This event was designed for members of Select Boards, Broadband Committees and Finance Committees to familiarize them with the details of the newly designed regional operations plan offered by WiredWest in order to weigh it against other options.
The plan presented covers operations of town networks after they are built. Since the Last Mile policy dictates that every town must build and own its own infrastructure, the new WiredWest plan is focused on providing towns a way to operate and manage their networks and deliver service to townspeople in a regional and cost-effective manner.
Town leaders were presented with the plan details, provided take-away materials, questions were answered and town leaders were able to work through your town’s costs to participate in the WiredWest regional solution
Copies of all materials presented at the workshop are available here.
The Berkman Center for Internet and Society at Harvard University is a public policy institute whose mission is to explore and understand cyberspace. Read the Center’s just-released long-researched case study on WiredWest.
WiredWest: a Cooperative of Municipalities Forms to Build a Fiber Optic Network. Western Massachusetts Towns Create a New Model for Last-Mile Connectivity, but a State Agency Delays Approval and Funding plus link to the study
Wiredwest Releases Analysis Showing Significant Cost Advantage Of A Regional Fiber Network Over Stand-Alone Town Networks
It recently became clear that a rational, data driven analysis comparing the financial impacts of regionalization with towns going it alone was needed for all involved. Only with such a comparison could towns make informed, eyes wide open, decisions on how best to proceed with bringing broadband to their citizens. And this data will assist our elected and appointed leaders in their effort to weigh the pros and cons of the range of solutions to bridge our digital divide. This analysis is now complete and provides an in-depth financial comparison of a regional broadband network model to a standalone model. It includes an […]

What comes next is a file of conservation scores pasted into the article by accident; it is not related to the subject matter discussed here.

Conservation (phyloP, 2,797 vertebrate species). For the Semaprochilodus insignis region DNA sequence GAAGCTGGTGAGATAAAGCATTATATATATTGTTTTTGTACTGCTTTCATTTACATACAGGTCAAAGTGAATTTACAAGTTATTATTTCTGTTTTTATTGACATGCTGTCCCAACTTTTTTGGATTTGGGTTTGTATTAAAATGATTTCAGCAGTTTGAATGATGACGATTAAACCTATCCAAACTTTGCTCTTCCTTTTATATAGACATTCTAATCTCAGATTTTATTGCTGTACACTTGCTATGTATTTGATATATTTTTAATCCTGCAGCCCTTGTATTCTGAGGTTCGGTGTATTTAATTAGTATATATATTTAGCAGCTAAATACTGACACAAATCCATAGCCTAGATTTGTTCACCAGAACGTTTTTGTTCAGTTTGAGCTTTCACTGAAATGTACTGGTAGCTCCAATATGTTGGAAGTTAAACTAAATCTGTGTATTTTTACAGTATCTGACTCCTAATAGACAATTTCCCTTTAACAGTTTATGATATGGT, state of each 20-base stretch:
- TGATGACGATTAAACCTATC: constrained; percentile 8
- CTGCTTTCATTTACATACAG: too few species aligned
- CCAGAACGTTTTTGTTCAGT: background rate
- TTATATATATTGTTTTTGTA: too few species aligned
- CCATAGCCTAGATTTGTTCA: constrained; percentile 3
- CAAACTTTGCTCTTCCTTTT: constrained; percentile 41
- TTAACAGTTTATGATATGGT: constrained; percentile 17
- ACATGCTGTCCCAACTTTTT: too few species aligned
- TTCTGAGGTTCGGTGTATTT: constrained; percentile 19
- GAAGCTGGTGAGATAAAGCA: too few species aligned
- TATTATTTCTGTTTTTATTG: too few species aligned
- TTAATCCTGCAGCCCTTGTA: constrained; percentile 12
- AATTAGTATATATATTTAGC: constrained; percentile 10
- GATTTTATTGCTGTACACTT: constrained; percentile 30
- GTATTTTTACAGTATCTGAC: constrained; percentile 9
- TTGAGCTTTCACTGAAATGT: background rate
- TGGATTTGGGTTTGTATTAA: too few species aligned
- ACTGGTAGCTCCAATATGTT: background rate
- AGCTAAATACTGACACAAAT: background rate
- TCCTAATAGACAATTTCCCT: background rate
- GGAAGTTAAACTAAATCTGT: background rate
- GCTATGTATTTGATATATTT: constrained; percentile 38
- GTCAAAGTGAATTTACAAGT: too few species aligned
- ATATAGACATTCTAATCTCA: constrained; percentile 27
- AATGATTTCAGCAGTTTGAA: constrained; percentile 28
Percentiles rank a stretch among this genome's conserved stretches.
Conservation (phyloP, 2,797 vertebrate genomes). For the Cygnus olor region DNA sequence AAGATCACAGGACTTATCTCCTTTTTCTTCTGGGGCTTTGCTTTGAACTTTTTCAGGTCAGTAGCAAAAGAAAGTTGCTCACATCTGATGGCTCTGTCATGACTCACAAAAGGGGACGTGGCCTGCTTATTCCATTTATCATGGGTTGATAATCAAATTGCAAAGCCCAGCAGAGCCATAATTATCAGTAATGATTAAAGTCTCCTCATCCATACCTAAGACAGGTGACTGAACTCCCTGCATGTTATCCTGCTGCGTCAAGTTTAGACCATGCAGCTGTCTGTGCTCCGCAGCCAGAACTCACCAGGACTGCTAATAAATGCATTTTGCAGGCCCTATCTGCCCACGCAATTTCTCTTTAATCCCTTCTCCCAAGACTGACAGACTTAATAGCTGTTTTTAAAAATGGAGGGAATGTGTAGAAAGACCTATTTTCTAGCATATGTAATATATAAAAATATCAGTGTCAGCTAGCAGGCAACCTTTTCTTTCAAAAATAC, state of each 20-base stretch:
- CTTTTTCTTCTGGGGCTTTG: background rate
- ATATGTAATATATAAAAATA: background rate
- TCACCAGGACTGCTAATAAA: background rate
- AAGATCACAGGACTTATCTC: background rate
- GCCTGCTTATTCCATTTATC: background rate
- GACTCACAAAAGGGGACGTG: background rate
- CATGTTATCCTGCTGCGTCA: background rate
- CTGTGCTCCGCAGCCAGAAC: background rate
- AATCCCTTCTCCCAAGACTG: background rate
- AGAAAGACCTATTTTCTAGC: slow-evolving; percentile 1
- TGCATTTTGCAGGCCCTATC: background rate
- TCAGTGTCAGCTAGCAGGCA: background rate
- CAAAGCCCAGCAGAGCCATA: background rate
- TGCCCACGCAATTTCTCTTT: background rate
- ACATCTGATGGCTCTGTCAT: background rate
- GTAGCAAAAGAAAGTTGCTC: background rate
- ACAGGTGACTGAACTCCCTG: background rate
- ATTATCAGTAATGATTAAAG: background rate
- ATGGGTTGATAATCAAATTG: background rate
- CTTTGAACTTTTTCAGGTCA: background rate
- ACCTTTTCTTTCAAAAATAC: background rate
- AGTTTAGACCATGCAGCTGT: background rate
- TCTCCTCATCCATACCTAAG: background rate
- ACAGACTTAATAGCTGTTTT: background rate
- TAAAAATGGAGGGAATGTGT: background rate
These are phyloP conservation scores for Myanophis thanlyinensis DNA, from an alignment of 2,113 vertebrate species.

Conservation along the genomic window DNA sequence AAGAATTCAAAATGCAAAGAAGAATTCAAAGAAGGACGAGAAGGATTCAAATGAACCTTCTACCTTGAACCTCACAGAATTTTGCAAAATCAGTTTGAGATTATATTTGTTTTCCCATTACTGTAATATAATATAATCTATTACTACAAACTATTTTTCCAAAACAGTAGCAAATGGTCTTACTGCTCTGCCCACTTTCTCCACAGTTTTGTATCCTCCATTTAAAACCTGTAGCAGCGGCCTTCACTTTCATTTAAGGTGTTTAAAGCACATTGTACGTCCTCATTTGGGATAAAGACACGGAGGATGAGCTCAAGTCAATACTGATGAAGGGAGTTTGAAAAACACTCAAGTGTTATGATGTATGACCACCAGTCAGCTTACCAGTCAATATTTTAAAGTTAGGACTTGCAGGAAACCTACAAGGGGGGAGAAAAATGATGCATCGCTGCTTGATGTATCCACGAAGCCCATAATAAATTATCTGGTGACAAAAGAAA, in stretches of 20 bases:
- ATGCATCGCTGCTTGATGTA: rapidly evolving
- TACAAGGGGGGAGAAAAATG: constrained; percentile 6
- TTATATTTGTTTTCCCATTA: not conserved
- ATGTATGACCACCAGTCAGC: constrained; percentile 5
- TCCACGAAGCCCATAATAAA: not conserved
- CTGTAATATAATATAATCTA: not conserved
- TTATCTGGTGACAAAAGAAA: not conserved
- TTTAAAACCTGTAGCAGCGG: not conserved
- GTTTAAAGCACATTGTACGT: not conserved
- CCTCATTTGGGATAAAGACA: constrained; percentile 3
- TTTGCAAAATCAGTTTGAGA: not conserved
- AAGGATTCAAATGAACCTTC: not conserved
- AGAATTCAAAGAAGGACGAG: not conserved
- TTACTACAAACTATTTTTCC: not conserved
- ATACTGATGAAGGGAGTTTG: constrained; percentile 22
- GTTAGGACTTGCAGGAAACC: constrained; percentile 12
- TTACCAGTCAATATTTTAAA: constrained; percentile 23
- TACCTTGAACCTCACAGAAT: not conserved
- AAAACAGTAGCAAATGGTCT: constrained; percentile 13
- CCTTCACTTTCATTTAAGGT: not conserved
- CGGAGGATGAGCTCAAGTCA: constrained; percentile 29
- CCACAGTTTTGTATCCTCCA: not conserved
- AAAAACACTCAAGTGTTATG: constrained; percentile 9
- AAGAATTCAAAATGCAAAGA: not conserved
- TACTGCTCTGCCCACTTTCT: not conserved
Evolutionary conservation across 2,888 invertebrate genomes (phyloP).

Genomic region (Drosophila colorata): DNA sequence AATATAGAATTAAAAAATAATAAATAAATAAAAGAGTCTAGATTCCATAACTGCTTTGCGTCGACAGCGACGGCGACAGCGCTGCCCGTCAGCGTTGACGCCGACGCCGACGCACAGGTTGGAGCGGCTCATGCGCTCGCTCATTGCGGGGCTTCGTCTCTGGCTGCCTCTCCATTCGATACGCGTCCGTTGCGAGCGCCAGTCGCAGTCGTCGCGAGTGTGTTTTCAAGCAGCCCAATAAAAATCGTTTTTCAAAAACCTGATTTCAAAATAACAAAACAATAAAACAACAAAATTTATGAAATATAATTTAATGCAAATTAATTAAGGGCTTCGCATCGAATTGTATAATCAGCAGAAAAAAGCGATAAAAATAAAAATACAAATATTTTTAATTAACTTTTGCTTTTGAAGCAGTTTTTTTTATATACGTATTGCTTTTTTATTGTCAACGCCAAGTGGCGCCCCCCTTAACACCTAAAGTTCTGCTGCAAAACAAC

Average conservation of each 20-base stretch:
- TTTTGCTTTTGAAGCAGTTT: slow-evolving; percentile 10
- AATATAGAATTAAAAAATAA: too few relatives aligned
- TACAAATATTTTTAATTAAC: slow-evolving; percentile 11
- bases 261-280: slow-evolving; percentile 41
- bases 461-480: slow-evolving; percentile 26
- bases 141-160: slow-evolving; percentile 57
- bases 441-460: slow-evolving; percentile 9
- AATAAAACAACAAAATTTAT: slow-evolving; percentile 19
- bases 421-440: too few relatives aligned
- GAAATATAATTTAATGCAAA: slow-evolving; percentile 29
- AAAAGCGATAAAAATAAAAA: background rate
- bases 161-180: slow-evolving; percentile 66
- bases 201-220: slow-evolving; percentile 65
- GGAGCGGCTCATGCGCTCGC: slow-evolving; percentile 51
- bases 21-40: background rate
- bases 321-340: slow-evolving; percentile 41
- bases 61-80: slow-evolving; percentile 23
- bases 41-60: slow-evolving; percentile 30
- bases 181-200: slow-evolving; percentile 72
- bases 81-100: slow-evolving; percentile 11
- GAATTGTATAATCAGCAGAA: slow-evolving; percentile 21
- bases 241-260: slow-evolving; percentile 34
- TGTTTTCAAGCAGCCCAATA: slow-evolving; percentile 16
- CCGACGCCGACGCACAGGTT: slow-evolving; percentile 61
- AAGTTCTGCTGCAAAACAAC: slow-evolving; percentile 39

Tim Newman (WiredWest Spokesperson and Delegate from New Marlborough) and Bob Labrie (WiredWest Executive Committee, Treasurer and Delegate from Goshen) are interviewed for this piece that showcases the efforts small towns are making to bring high speed internet to rural America.
Click here for a link to the story and accompanying transcript.
While cable companies provide internet services for the majority of Americans in urban areas, many rural residents have been left on the dark side of the digital divide. According to a report by the Federal Communications Commission, 34 million Americans lack access to high speed Internet — 23 million of them […]
Susan Crawford is one of the three authors of the WiredWest Case Study. What Elizabeth Warren is to the Financial Services Sector, Susan Crawford is to Telecommunications Industry and the Internet. In this personal blog she expresses her dismay over the Commonwealth’s handling of the now-stalled effort to bring modern internet infrastructure to rural Western Mass (and indirectly to rural communities all over America).
The Hills Are Dead — Without the Sound of Internet Access sheds light on the national failure to provide high-speed digital access to rural America. link to her blog
WiredWest: our cooperative solution for broadband internet in western Massachusetts
Get the Answers
Q. When will we actually get broadband?
Q. Will subscribers have to keep their Verizon phone service to get WiredWest’s broadband service?
Q. Who controls the subscriber rates?
Q: How does MBI play into this?